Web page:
Classic Rock

Jason Becker

Triumphant Hearts


Eyes-dictated, guest-filled, genre-hopping album from disabled former guitar prodigy.

Any ‘struggling’ artist needing a reality check should take a look at Jason Becker. At just 20 the guitar ace was struck down with motor neurone disease and given only five years to live. Twenty-nine years later he’s still here, but he’s wheelchair-bound, and able to communicat­e only via eye movement. Yet he has continued to compose music, and the crowd-funded Triumphant Hearts is the long-awaited result.

For someone who made his name as a metal shredder, the album is one hell of an eclectic affair. Maybe too much so, if you were a fan of his late-80s work as one half of Cacophony alongside former Megadeth man Marty Friedman, and, as the successor to Steve Vai, as the guitarist for David Lee Roth.

There’s plenty of impressive guitar playing here from a stellar supporting cast, but don’t expecting heavy metal thunder all the way in Becker’s compositio­ns. His long-time passion for classical music is evident in the captivatin­g, soundtrack-style passages of the opening title track, with Friedman’s cellist wife Hiyori Okuda and violin maestro Glauco Bertagnin taking centre stage. Once Upon A Melody also has a beautiful Morricone-esque feel to it, punctuated with rediscover­ed solos from Becker’s Cacophony days.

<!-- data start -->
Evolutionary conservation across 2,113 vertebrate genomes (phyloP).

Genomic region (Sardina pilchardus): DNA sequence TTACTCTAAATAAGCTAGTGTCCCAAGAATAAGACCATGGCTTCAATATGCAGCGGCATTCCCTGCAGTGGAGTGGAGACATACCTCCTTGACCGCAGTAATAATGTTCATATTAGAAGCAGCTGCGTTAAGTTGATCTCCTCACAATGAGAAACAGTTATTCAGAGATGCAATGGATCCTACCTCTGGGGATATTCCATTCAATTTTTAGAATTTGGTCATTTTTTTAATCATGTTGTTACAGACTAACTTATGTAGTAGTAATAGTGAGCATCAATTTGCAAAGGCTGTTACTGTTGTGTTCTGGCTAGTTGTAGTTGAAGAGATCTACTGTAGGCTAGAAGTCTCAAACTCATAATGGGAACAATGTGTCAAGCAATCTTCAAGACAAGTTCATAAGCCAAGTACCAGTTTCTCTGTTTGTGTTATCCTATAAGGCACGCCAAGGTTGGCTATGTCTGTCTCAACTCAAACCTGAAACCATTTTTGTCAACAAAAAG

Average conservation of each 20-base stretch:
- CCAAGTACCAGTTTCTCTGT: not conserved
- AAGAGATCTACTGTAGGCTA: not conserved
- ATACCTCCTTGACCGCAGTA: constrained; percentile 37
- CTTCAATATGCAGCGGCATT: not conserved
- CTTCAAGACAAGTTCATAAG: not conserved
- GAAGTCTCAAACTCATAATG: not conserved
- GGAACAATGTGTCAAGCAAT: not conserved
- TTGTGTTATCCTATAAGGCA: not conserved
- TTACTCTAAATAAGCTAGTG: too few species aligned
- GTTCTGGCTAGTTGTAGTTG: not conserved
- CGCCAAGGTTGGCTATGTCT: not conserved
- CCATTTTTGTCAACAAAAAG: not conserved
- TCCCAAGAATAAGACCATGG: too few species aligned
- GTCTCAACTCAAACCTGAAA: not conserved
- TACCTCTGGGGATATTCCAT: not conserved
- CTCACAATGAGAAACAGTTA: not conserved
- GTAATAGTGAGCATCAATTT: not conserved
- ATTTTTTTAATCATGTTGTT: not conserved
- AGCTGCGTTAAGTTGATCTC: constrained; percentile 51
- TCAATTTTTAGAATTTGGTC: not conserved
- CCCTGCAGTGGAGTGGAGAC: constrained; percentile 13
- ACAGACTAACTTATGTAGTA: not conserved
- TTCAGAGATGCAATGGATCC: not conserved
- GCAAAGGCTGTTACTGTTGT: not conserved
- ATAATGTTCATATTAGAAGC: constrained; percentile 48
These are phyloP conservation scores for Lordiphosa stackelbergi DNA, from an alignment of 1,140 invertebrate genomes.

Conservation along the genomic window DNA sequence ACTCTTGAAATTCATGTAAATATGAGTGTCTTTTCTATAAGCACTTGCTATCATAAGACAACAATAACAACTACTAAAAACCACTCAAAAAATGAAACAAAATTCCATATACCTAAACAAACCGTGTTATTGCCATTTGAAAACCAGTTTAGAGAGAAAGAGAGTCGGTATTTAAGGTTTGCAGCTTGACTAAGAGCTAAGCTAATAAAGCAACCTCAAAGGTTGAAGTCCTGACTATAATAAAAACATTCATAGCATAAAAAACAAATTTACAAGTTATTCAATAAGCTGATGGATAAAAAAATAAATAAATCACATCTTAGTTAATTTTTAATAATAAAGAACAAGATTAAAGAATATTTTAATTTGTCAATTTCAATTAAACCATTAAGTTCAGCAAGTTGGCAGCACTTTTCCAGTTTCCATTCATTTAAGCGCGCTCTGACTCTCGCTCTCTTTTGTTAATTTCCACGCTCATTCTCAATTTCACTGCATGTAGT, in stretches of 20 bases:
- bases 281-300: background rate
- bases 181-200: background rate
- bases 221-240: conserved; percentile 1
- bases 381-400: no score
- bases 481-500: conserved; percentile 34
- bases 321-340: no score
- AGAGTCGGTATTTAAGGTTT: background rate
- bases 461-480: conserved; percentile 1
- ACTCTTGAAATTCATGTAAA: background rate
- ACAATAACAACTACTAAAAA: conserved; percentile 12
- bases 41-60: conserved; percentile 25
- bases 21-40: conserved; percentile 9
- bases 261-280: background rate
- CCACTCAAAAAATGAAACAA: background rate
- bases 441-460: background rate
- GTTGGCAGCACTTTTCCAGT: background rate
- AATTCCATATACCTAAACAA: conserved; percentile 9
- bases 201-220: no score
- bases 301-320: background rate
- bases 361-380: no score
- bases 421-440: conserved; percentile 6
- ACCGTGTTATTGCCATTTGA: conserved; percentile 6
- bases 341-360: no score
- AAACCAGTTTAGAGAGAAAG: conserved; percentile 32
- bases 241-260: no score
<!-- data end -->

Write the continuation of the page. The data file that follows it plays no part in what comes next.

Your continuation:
The lead-off single from the album, the treacly MOR power ballad Hold On To Love’, might cloy a little on rock-hungry palates, but its lyrical sentiments still cut deep when soul singer Codany Holiday croons Becker’s words: ‘I can’t speak, I can’t play, but this flesh has much more to say’. We Are One’s ritzy, horn-spattered funk is a similarly unexpected stylistic adventure, while elsewhere the guitar glitterati are queuing up to contribute solos, leaving axe geeks to guess which ones are whose. A ‘Magificent 13’ of Becker’s favourite guitarists, including

Joe Satriani, Joe Bonamassa and Steve Morse, contribute to Valley Of Fire. If anything it’s an overcooked idea, though, as the solos pile up to outshine the song. More impressive is ukulele virtuoso Jake Shimabukur­o amid the cinematic sweep of Fantasy Weaver. In case you need reminding how Becker’s creative horizons have shifted, the chugging rocker Taking Me Back and the bluesy Tell Me No Lies – out-takes from 1990 David Lee Roth sessions featuring Jason’s shredding skills – are among the least impressive tracks here. Which reflects just how far Jason Becker has come on a journey that should have been over before it started.

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